The “war room” Max references is a special space set aside for select Alibaba sellers during the festivals where they can follow sales and consumer metrics live, optimize marketing campaigns on the fly and take part in the celebration surrounding the event.

Keys for Working with KOLs

One critical piece of Bissell’s festival strategy now involves livestreaming with KOLs, but navigating the sophisticated landscape of Chinese livestreaming also was a learning process. The brand first dipped its toe in the KOL waters in 2019, with moderate success. Since then, they’ve used a handful of different KOLs in their campaigns.

Key opinion leaders help not only tell the brand story, but demonstrate our products and create traffic and excitement during some of these big shopping festivals,” explained Max. “Our products are very demonstrable. Typically, the way that we sell is through things like infomercials — we show a mess, we pick it up and we talk about the product. [Infomercials] don’t really exist in China, in part because I think cable TV doesn’t really exist. KOLs are kind of infomercials 2.0 — we find a brand ambassador, they talk about the history of the brand, they can help us demonstrate the product, they can answer live questions that are coming in from consumers. It’s even a bit more advanced than what we can do in other parts of the parts of the world.”

In fact, Max has found that the interactive nature of livestreaming not only helps with customer satisfaction but also helps the brand hone its marketing tactics. Because he and his team can see what hits home with consumers (and what doesn’t) in real time, they can adjust messaging on the fly as well as continually improve future shows.

Max does caution though that brands should go slow when starting to work with KOLs: “They’re incredibly expensive. They are local celebrities. I think you want to test them and make sure you’ve got a model that can be successful before jumping all in.”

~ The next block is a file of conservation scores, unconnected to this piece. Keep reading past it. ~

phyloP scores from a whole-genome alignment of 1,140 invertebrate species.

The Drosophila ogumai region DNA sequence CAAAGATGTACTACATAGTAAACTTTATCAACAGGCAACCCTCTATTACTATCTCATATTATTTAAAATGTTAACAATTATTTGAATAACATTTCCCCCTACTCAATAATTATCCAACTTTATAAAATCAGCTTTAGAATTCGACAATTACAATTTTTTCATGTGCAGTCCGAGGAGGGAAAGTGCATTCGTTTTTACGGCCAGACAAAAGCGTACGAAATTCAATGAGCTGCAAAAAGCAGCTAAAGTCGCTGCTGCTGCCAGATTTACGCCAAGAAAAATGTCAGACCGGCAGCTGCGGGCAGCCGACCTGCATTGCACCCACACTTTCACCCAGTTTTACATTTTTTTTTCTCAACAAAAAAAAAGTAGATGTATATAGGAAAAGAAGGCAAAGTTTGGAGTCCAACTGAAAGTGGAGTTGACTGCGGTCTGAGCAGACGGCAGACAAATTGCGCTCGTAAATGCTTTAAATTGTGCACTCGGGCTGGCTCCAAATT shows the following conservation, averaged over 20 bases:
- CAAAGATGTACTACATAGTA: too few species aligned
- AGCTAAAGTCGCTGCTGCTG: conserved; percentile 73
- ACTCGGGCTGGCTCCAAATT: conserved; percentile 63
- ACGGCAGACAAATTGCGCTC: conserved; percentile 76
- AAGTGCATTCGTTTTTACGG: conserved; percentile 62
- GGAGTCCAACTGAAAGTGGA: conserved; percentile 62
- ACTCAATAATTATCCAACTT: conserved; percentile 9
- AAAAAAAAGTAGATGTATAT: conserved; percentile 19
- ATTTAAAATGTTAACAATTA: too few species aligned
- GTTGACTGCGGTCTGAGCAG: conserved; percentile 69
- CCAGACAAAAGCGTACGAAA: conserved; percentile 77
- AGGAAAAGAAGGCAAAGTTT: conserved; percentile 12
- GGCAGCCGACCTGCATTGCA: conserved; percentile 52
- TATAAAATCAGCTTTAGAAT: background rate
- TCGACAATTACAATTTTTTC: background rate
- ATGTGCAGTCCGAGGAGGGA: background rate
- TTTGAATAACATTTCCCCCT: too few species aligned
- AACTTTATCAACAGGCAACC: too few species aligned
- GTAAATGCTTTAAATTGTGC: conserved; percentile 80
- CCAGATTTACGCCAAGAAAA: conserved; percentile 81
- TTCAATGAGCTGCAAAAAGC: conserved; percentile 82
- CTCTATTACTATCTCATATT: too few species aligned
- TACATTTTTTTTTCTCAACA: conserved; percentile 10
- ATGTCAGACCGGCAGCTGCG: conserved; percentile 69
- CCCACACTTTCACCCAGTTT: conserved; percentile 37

For its part, Bissell has worked with one “Tier 1” KOL (typically someone with more than 1 million followers) as well as several “Tier 2” KOLs (approximately 200,000 to 500,000 followers), all identified by the company’s team on the ground in China. The team uses smaller campaigns with Tier 2 KOLs to test and learn before scaling up or hiring a more expensive Tier 1 ambassador.

Any brand that remains successful for nearly a century and a half has to be skilled at adaptation, and that is certainly true for Bissell, a company that originated in a time before TV existed and is now mastering the complex world of Chinese digital retail. “I’m a fifth-generation family member in the organization. I’ve grown up with the company, and it’s been exciting to see it change and progress and to be part of that,” said Max.

For more insights and tips on entering the Chinese market and capitalizing on Chinese shopping festivals check out the other two stories in this series: